Social, Economic and Cultural Rights
In the last 20 years, Latin America has experienced a shift in the scope and debate regarding human rights compliance. In the 80s, Central America was immersed in civil wars, and South America was dominated by the swords of whichever military dictatorship happened to be in power at the time. The principal debate and the fundamental work of human rights movements focused on the struggle for effective compliance with civil and political rights. Massive and systematic violations of human rights predominated in the region as State policy, including disappearances, extra-judicial executions, torture, forced exile, and illegal and arbitrary arrests. It is not surprising that the human rights movement concentrated on preserving the right to life, physical freedom and integrity, the prohibition against torture, freedom of expression or the minimum and most basic rules of due process.
But the region has changed in these twenty years. Democratically elected governments are the rule and not the exception; the signing of peace agreements are a reality in Central America; in general, there are no officially-condoned State practices of human rights abuses. The strategies in the area of human rights in these two decades have also reflected these changes. At the end of the 80s and in the decade of the 90s, the human rights movement faces challenges such as the appropriate response of a democratic society toward the massive violations of the past and the construction or reconstruction of countries’ social fabric to consolidate stable democracies. Other challenges involve the strengthening of the independence, impartiality and efficiency of the judicial powers, the definition of the role of the Armed Forces, the construction of a doctrine of democratic security, and control and transparency of public administration. All of these themes are central, crucial and inescapable for the human rights movement. Therefore, the organizations that defend these rights continue to concentrate their efforts on civil and political rights.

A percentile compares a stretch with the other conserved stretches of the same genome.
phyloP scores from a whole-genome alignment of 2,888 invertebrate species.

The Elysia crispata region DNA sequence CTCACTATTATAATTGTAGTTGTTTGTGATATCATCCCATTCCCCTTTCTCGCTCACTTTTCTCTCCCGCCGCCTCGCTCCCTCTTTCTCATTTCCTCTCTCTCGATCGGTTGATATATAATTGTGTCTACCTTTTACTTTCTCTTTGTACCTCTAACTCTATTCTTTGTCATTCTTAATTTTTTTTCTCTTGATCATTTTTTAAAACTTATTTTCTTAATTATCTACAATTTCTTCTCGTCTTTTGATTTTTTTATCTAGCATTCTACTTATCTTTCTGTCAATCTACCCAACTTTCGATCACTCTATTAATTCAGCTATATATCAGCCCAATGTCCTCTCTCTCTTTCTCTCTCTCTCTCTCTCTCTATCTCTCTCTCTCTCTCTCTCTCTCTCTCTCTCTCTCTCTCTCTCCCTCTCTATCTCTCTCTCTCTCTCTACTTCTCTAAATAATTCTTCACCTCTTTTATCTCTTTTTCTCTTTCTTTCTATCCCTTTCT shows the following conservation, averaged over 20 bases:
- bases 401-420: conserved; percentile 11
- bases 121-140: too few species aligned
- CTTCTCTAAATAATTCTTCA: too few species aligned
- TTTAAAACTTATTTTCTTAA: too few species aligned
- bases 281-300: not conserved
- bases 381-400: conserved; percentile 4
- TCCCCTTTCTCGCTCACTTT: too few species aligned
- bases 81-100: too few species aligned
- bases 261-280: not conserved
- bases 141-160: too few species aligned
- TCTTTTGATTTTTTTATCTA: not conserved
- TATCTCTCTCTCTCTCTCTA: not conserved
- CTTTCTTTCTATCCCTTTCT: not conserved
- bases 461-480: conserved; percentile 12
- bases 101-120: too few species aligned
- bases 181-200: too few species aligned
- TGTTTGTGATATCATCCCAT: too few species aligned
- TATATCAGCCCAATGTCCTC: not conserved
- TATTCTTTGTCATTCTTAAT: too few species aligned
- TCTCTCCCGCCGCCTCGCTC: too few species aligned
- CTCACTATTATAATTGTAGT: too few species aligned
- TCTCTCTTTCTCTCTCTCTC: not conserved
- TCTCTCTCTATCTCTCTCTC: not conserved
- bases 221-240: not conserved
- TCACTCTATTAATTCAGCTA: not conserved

Toward the end of the 90s, Latin America experienced processes such as the shrinking of the benefactor State, globalization, the opening of markets, economic integration, and the emergence of new actors. In this context, the egalitarian emphasis on ensuring economic, social and cultural rights—as well as political and civil ones—is a political, judicial and ethical imperative. That imperative cannot be postponed or avoided.
Latin America’s panorama gives us some indications of these necessities. According to 2001 United Nations Development Program statistics, life expectancy in Latin America and the Caribbean is 70.3 years, compared to 77.1 in developed countries. However, in Haiti, life expectancy was only 49.1 years; in Bolivia, 63.3 years, and in Guatemala, 65.3. Twenty percent of the Peruvian population does not have access to drinking water; 52.3 % of the Ecuadorian population lives below the poverty line; malnutrition affects 21% of the Venezuelan population, 26% of those in the Dominican Republic and 29% in Nicaragua. These statistics extend through much of Latin America and show clearly how economic, social and cultural rights that guarantee some aspects of these basic needs are still only a dream.